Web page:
Homes tour highlights history, beauty

Wednesday, November 28, 2007

Ever wanted to peek inside those gorgeous Victorian homes on Spring Street? You'll get your chance on Sat., Dec. 1, with the 25th annual Candlelight Tour of Homes, presented by the Eureka Springs Preservation Society. The tour lasts from 2 p.m. to 7 p.m., and features fourteen different homes and businesses along Spring Street in downtown Eureka Springs. In addition to seeing each site all decked out for the holidays, folks taking the tour will discover some of the town's intriguing history, and even long-time locals will learn a thing or two.

  The tour kicks off at 254 Spring Street, built in 1881 and known as the Adams house, and continues toward the center of downtown, including popular sites like the often-photographed Fuller Cottage at 229 Spring St., built in 1886 and still owned by descendants of the original builder and U.S. Congressman, Wilmont P. Fuller. Another treat on the tour is 211 Spring Street, a home built in 1881 for Powell Clayton, a powerful politician of the era and a major mover and shaker that helped shape Eureka Springs. Stop by Crescent Spring, which once supplied water for the Crescent Hotel just up the hill. Over the years, the spring's gazebo has been restored to its former glory, including a period replica Victorian lantern, added just last month.

  Another stop worth its weight in town trivia is Daffodil Cottage, built in 1886 and formerly used as a parsonage. The cottage was seriously damaged by fire last year, and the owners have remained dedicated to bringing the bright yellow landmark back to top condition. Incidentally, the cottage's sunshine hue is historic; an old Arkansas law dictated that all parsonages be painted yellow, so even illiterate folks could find them.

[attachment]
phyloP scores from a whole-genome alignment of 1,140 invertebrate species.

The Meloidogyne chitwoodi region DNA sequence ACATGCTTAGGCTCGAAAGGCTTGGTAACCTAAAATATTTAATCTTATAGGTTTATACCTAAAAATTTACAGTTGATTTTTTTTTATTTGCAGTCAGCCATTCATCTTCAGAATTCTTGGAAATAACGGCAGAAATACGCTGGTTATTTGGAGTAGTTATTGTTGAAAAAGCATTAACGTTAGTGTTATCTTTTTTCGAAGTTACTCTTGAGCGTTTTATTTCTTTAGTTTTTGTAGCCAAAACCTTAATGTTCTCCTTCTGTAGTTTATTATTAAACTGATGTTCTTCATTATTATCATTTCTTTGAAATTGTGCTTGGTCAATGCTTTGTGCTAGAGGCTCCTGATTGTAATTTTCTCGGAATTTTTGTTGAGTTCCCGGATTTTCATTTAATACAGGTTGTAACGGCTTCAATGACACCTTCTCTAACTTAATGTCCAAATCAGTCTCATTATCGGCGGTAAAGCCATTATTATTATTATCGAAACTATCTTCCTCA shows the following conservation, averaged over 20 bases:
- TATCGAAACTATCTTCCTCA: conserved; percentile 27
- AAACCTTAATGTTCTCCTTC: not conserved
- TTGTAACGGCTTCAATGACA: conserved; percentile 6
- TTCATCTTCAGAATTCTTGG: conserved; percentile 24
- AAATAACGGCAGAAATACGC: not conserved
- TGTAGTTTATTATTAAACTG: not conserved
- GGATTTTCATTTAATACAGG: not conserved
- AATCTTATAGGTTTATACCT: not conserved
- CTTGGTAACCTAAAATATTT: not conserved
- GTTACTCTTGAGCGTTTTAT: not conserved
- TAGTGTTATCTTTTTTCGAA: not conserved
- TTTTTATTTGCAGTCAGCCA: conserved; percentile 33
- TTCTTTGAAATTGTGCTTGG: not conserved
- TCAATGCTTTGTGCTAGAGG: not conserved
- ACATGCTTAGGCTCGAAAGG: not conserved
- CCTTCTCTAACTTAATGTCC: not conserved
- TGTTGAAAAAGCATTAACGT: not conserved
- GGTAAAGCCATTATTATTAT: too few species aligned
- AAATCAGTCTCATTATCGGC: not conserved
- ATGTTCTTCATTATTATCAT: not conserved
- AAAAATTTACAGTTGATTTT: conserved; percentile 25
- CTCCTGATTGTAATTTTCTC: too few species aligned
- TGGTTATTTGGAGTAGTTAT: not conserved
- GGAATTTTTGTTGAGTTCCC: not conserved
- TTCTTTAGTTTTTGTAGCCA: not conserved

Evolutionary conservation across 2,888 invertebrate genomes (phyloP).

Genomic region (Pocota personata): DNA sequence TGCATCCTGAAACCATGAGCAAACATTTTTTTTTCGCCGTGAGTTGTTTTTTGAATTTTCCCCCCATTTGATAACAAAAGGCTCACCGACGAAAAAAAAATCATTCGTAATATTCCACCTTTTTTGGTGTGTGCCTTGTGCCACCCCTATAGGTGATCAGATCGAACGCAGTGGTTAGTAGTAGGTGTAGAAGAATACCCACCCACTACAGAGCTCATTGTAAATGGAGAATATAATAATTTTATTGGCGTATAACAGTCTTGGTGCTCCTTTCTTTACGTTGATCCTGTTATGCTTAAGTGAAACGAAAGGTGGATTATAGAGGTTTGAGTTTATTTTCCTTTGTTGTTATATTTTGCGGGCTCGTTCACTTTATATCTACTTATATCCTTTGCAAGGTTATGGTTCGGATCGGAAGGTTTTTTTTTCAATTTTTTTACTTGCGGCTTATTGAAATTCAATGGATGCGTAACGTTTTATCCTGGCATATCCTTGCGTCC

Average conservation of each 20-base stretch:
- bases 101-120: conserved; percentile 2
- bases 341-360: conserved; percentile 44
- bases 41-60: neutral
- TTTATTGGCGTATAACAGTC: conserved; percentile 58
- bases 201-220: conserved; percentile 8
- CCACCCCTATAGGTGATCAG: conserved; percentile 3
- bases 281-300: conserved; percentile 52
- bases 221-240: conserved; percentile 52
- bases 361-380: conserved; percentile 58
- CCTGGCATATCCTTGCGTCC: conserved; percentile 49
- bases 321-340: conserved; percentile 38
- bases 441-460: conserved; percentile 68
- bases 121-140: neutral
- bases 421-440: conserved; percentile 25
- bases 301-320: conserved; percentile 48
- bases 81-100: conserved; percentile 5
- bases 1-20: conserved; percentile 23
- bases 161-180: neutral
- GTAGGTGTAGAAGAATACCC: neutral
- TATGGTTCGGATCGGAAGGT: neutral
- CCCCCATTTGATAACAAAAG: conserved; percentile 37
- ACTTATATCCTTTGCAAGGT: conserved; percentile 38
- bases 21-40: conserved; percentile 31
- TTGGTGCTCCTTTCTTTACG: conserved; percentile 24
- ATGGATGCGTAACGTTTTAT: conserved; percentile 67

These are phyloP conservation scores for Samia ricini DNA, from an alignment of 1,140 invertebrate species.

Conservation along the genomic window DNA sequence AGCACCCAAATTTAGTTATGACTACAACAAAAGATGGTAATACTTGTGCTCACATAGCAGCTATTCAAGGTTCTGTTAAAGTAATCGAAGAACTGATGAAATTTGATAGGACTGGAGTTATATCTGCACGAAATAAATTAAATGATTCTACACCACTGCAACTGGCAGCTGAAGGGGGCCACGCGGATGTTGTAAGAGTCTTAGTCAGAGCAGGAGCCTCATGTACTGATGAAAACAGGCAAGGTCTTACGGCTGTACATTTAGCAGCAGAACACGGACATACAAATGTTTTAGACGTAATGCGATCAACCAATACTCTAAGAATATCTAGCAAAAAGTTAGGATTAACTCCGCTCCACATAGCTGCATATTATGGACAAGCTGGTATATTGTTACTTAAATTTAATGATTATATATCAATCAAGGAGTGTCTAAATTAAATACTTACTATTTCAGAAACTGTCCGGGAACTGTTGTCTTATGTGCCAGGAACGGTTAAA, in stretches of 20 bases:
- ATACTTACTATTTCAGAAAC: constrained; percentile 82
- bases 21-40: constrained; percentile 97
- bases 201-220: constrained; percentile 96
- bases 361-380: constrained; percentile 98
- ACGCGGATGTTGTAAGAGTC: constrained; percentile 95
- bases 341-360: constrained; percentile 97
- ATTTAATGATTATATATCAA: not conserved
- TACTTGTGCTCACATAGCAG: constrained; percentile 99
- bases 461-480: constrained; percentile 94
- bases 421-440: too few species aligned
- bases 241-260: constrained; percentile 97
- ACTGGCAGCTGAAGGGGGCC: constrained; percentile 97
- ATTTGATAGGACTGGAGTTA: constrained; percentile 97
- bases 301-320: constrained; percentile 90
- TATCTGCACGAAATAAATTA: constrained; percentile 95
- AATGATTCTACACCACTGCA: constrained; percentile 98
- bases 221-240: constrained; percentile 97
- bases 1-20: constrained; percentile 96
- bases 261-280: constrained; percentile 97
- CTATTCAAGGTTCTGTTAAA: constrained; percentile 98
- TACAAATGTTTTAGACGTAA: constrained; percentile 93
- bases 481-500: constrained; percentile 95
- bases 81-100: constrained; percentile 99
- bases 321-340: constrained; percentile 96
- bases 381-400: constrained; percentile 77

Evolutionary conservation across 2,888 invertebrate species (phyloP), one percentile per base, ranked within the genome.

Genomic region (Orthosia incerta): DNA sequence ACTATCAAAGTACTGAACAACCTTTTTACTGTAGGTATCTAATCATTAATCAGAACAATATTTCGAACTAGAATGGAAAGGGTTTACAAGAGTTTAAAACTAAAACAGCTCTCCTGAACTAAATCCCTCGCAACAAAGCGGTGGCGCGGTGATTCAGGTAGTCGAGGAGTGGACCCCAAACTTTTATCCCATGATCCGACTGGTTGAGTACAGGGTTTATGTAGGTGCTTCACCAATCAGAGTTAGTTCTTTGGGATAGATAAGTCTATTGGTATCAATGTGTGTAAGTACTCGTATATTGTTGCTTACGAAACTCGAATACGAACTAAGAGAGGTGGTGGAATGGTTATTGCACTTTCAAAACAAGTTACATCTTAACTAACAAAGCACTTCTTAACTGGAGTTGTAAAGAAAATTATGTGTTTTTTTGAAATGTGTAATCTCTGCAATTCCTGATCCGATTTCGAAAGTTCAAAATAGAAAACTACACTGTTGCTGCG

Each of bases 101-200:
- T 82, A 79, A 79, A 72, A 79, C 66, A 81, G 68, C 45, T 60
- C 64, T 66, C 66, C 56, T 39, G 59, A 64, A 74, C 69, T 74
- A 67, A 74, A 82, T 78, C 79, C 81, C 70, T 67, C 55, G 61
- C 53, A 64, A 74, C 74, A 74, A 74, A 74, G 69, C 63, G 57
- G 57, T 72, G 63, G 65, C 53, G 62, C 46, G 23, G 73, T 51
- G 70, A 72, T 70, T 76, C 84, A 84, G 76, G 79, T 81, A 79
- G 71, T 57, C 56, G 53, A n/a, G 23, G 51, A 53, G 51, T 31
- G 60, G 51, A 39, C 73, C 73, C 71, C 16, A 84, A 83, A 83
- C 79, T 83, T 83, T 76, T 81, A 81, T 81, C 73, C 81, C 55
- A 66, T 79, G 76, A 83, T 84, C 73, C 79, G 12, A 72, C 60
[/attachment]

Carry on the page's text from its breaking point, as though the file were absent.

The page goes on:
Other must-sees on the tour include Piedmont House, one of the oldest inns still standing in Eureka Springs, and chock-full of fascinating history; and the cottages at 138 and 140 Spring Street, set high in the air, resting gently on stone foundations and a convenient cliff face. These two cottages have fascinated passersby for years, and have recently been renovated, so don't miss the chance to go inside.

  To make the day a complete holiday celebration, choir music, young carolers, jazz bands, refreshments and other Victorian entertainments will liven up the tour route, and guides stationed at each home make history come alive. All sites on the tour are on somewhat level ground, or what passes for level in Eureka Springs, but there's still quite a bit of walking plus some stairs to navigate, so wear comfortable shoes. Parking is limited, and the best way to get around on the tour is with the trolley system.

  Tour tickets are available at the Eureka Springs Historical Museum, and the Eureka Springs Chamber of Commerce. Advance tickets are $15, or $20 on the day of the tour. Children aged 12 and under receive free admission. For more info, call the Chamber at (479) 253-8737, 800-638-7352, or (479) 253-9417.

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